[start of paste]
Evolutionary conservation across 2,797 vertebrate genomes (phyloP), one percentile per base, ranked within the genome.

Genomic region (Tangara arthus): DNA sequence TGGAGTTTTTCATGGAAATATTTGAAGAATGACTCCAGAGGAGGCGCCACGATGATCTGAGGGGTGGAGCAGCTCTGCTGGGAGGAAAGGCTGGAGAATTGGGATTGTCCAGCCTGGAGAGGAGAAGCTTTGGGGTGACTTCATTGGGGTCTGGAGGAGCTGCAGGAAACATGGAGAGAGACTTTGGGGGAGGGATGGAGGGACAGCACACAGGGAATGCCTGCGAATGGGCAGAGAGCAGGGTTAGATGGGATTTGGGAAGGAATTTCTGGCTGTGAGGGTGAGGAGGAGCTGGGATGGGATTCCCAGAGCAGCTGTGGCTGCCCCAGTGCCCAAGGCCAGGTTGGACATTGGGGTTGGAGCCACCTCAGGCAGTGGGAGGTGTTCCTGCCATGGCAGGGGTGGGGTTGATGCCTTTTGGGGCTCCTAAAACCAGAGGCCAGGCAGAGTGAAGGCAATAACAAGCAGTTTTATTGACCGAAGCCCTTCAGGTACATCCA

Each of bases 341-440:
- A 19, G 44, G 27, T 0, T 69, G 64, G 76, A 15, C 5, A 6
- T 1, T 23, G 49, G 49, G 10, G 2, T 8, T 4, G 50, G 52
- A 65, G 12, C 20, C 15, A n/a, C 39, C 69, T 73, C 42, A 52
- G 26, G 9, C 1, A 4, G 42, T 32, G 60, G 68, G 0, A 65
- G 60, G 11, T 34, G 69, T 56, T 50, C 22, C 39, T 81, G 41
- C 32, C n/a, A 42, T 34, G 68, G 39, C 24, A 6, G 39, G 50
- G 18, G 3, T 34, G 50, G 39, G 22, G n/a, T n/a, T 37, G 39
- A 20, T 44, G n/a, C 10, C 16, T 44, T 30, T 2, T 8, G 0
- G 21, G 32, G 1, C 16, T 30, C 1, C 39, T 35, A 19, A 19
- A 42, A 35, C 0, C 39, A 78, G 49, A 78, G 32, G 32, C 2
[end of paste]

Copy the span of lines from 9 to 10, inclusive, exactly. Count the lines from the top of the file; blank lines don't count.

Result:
- C 32, C n/a, A 42, T 34, G 68, G 39, C 24, A 6, G 39, G 50
- G 18, G 3, T 34, G 50, G 39, G 22, G n/a, T n/a, T 37, G 39